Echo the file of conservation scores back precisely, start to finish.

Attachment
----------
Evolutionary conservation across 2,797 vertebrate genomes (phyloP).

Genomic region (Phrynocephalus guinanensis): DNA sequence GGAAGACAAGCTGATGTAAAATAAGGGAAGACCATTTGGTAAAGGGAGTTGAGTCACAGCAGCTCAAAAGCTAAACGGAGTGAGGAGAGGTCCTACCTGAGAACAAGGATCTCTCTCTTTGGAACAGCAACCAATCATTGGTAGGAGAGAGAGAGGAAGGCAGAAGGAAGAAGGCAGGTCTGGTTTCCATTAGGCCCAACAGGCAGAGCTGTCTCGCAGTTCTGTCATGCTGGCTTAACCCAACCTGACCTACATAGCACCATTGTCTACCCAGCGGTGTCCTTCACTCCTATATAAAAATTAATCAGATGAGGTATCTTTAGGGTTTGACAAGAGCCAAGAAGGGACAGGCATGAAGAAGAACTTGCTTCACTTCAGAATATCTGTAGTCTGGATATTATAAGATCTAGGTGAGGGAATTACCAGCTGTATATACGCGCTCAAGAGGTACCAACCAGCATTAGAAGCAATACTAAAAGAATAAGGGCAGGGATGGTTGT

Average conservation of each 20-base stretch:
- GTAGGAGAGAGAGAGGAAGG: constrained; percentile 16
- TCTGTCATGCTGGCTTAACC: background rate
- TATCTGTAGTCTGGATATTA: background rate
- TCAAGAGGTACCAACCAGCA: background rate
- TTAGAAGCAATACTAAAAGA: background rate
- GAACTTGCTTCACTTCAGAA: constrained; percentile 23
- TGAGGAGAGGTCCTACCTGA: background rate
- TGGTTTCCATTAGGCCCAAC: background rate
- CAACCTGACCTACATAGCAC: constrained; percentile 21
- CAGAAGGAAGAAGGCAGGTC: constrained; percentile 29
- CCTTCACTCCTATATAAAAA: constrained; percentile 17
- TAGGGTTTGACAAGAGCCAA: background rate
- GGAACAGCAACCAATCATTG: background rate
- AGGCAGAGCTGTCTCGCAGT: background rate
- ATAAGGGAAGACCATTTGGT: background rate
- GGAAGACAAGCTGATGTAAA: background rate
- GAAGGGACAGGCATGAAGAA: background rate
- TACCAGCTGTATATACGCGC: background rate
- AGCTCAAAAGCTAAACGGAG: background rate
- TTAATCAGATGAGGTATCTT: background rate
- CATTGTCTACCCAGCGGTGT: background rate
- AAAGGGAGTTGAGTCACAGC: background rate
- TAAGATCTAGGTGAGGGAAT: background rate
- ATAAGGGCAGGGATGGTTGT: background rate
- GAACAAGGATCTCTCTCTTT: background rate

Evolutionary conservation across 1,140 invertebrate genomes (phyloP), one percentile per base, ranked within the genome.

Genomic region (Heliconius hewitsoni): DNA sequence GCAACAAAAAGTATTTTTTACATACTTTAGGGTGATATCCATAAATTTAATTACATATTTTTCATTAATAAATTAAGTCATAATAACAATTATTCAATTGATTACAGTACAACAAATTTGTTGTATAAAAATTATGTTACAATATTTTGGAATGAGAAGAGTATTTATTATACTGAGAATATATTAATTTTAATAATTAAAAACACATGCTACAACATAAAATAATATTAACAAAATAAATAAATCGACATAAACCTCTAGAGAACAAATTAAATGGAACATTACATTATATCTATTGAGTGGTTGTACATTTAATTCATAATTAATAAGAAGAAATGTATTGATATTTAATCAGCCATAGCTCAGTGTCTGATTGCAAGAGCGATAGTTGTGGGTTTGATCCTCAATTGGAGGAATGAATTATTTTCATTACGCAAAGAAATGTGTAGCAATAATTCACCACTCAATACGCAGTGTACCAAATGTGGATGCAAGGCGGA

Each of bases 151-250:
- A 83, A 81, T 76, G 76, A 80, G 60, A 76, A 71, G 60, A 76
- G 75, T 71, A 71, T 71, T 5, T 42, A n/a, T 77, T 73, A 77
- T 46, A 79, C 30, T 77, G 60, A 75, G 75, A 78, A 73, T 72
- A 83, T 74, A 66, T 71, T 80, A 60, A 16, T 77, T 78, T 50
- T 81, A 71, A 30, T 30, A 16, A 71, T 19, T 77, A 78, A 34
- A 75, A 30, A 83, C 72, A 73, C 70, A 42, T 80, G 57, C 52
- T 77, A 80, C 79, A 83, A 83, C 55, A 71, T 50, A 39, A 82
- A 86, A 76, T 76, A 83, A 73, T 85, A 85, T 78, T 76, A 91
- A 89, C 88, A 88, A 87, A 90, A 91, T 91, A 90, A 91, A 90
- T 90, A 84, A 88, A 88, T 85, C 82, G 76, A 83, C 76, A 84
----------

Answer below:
Evolutionary conservation across 2,797 vertebrate genomes (phyloP).

Genomic region (Phrynocephalus guinanensis): DNA sequence GGAAGACAAGCTGATGTAAAATAAGGGAAGACCATTTGGTAAAGGGAGTTGAGTCACAGCAGCTCAAAAGCTAAACGGAGTGAGGAGAGGTCCTACCTGAGAACAAGGATCTCTCTCTTTGGAACAGCAACCAATCATTGGTAGGAGAGAGAGAGGAAGGCAGAAGGAAGAAGGCAGGTCTGGTTTCCATTAGGCCCAACAGGCAGAGCTGTCTCGCAGTTCTGTCATGCTGGCTTAACCCAACCTGACCTACATAGCACCATTGTCTACCCAGCGGTGTCCTTCACTCCTATATAAAAATTAATCAGATGAGGTATCTTTAGGGTTTGACAAGAGCCAAGAAGGGACAGGCATGAAGAAGAACTTGCTTCACTTCAGAATATCTGTAGTCTGGATATTATAAGATCTAGGTGAGGGAATTACCAGCTGTATATACGCGCTCAAGAGGTACCAACCAGCATTAGAAGCAATACTAAAAGAATAAGGGCAGGGATGGTTGT

Average conservation of each 20-base stretch:
- GTAGGAGAGAGAGAGGAAGG: constrained; percentile 16
- TCTGTCATGCTGGCTTAACC: background rate
- TATCTGTAGTCTGGATATTA: background rate
- TCAAGAGGTACCAACCAGCA: background rate
- TTAGAAGCAATACTAAAAGA: background rate
- GAACTTGCTTCACTTCAGAA: constrained; percentile 23
- TGAGGAGAGGTCCTACCTGA: background rate
- TGGTTTCCATTAGGCCCAAC: background rate
- CAACCTGACCTACATAGCAC: constrained; percentile 21
- CAGAAGGAAGAAGGCAGGTC: constrained; percentile 29
- CCTTCACTCCTATATAAAAA: constrained; percentile 17
- TAGGGTTTGACAAGAGCCAA: background rate
- GGAACAGCAACCAATCATTG: background rate
- AGGCAGAGCTGTCTCGCAGT: background rate
- ATAAGGGAAGACCATTTGGT: background rate
- GGAAGACAAGCTGATGTAAA: background rate
- GAAGGGACAGGCATGAAGAA: background rate
- TACCAGCTGTATATACGCGC: background rate
- AGCTCAAAAGCTAAACGGAG: background rate
- TTAATCAGATGAGGTATCTT: background rate
- CATTGTCTACCCAGCGGTGT: background rate
- AAAGGGAGTTGAGTCACAGC: background rate
- TAAGATCTAGGTGAGGGAAT: background rate
- ATAAGGGCAGGGATGGTTGT: background rate
- GAACAAGGATCTCTCTCTTT: background rate

Evolutionary conservation across 1,140 invertebrate genomes (phyloP), one percentile per base, ranked within the genome.

Genomic region (Heliconius hewitsoni): DNA sequence GCAACAAAAAGTATTTTTTACATACTTTAGGGTGATATCCATAAATTTAATTACATATTTTTCATTAATAAATTAAGTCATAATAACAATTATTCAATTGATTACAGTACAACAAATTTGTTGTATAAAAATTATGTTACAATATTTTGGAATGAGAAGAGTATTTATTATACTGAGAATATATTAATTTTAATAATTAAAAACACATGCTACAACATAAAATAATATTAACAAAATAAATAAATCGACATAAACCTCTAGAGAACAAATTAAATGGAACATTACATTATATCTATTGAGTGGTTGTACATTTAATTCATAATTAATAAGAAGAAATGTATTGATATTTAATCAGCCATAGCTCAGTGTCTGATTGCAAGAGCGATAGTTGTGGGTTTGATCCTCAATTGGAGGAATGAATTATTTTCATTACGCAAAGAAATGTGTAGCAATAATTCACCACTCAATACGCAGTGTACCAAATGTGGATGCAAGGCGGA

Each of bases 151-250:
- A 83, A 81, T 76, G 76, A 80, G 60, A 76, A 71, G 60, A 76
- G 75, T 71, A 71, T 71, T 5, T 42, A n/a, T 77, T 73, A 77
- T 46, A 79, C 30, T 77, G 60, A 75, G 75, A 78, A 73, T 72
- A 83, T 74, A 66, T 71, T 80, A 60, A 16, T 77, T 78, T 50
- T 81, A 71, A 30, T 30, A 16, A 71, T 19, T 77, A 78, A 34
- A 75, A 30, A 83, C 72, A 73, C 70, A 42, T 80, G 57, C 52
- T 77, A 80, C 79, A 83, A 83, C 55, A 71, T 50, A 39, A 82
- A 86, A 76, T 76, A 83, A 73, T 85, A 85, T 78, T 76, A 91
- A 89, C 88, A 88, A 87, A 90, A 91, T 91, A 90, A 91, A 90
- T 90, A 84, A 88, A 88, T 85, C 82, G 76, A 83, C 76, A 84